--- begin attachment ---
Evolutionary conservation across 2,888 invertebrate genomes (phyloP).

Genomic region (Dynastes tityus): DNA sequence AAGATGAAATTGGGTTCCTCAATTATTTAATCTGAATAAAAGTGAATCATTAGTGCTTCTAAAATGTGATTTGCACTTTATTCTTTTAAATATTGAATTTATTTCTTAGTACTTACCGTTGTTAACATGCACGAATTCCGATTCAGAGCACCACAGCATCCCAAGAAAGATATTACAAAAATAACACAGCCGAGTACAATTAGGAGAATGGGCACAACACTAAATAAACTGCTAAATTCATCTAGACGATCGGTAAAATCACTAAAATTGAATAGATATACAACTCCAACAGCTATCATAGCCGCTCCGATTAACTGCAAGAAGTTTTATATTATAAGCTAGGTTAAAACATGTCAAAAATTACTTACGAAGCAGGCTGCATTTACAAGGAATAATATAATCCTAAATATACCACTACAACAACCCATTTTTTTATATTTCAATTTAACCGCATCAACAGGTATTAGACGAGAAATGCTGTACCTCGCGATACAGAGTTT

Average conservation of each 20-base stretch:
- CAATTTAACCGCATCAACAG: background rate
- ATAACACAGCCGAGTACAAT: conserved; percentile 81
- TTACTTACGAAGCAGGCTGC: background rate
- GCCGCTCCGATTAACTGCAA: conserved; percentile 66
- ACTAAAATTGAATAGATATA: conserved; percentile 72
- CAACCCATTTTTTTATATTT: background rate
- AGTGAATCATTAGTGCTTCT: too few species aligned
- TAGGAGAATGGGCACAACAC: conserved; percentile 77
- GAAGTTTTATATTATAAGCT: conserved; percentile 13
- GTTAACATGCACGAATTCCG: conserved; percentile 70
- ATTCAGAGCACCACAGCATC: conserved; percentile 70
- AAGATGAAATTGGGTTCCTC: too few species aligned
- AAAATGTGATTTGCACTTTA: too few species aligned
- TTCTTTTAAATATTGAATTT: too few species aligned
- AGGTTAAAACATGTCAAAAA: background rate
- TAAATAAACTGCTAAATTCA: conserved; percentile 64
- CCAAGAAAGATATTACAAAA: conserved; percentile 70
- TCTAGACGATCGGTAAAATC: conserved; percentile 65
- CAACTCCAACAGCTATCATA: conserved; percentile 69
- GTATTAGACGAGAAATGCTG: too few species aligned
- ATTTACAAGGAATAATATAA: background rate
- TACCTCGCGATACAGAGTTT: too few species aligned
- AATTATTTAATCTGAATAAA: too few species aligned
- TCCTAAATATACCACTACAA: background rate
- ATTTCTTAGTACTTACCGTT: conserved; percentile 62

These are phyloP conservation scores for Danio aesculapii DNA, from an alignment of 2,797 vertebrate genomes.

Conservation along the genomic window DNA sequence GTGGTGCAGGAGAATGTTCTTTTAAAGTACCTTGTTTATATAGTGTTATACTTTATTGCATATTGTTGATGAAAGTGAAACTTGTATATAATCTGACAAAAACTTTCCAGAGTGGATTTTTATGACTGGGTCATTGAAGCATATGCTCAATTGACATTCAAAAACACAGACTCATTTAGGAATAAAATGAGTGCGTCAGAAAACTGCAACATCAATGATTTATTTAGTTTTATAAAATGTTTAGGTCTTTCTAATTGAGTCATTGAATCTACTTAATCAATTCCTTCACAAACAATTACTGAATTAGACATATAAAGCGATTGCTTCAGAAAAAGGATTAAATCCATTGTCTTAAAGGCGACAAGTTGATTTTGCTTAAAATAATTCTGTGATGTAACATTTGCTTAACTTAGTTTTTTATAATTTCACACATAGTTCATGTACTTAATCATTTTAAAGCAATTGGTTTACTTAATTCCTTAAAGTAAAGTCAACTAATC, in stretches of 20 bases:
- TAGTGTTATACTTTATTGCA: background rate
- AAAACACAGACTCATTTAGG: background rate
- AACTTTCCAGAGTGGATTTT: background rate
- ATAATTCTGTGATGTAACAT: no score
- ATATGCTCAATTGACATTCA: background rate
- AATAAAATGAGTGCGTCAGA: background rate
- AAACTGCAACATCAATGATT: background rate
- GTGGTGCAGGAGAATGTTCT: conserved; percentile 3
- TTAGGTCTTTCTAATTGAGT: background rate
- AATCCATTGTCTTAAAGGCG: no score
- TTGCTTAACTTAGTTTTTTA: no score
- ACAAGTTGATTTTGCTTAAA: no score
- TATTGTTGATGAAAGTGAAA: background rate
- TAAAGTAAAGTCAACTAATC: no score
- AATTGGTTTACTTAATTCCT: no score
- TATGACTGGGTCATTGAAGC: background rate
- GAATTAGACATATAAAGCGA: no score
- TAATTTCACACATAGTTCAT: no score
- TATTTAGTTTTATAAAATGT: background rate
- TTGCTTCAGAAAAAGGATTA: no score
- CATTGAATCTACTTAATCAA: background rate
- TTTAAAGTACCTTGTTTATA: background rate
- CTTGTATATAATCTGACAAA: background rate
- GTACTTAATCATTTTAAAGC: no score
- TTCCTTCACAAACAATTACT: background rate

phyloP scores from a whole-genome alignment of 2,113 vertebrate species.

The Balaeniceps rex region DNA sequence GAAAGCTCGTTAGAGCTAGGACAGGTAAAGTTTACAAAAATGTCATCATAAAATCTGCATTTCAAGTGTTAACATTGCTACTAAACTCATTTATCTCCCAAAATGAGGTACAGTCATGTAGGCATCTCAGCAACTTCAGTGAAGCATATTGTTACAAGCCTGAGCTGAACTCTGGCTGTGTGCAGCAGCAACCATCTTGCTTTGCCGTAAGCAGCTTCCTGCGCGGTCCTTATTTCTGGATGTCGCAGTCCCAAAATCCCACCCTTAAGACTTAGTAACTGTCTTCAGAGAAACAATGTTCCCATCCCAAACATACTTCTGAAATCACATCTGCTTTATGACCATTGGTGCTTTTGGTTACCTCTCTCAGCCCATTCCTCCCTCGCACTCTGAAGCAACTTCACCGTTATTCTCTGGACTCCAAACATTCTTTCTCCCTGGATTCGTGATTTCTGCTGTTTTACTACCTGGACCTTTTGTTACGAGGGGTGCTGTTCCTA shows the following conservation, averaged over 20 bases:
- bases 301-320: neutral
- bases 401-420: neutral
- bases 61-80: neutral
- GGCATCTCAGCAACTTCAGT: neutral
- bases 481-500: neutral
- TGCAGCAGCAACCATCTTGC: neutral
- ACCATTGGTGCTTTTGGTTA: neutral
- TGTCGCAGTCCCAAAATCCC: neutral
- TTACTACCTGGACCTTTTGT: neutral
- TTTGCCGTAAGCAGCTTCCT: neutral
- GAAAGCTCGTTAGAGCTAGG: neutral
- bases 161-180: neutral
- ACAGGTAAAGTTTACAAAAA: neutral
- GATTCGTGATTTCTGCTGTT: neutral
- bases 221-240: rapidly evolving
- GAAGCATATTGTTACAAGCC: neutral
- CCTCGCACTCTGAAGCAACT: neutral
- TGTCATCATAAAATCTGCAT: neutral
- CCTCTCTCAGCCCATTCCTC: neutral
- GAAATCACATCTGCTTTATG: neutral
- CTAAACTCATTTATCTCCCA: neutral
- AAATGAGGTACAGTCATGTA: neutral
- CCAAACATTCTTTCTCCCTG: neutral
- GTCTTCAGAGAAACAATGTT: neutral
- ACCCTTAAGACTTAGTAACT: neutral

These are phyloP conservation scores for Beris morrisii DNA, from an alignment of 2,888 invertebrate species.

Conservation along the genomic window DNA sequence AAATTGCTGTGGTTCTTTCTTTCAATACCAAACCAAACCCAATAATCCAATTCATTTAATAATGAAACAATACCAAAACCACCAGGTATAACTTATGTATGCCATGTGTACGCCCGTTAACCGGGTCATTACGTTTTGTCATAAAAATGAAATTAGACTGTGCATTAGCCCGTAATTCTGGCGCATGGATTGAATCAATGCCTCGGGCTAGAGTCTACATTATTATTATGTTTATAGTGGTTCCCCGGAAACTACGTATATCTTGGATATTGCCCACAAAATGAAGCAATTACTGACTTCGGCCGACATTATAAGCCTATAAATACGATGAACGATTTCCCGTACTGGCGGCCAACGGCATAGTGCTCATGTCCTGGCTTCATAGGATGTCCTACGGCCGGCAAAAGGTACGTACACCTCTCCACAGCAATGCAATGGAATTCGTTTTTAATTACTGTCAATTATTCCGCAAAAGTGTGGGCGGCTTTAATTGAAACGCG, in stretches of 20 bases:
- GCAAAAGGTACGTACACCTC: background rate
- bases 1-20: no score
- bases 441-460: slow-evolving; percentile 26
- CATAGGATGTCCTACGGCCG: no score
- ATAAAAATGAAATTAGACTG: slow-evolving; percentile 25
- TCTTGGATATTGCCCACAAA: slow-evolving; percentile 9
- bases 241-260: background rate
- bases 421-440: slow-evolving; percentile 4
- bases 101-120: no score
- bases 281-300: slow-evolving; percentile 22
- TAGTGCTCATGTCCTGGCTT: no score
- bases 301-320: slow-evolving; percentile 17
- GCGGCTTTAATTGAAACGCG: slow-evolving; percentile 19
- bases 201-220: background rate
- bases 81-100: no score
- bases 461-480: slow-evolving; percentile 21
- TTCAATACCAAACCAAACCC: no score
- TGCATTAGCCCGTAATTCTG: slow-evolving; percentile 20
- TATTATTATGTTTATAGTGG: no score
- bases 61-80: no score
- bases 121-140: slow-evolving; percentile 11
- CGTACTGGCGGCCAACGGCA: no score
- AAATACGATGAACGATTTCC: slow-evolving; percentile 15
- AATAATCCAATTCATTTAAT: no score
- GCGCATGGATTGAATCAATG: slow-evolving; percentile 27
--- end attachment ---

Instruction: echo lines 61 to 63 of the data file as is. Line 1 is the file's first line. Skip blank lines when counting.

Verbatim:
- GGCATCTCAGCAACTTCAGT: neutral
- bases 481-500: neutral
- TGCAGCAGCAACCATCTTGC: neutral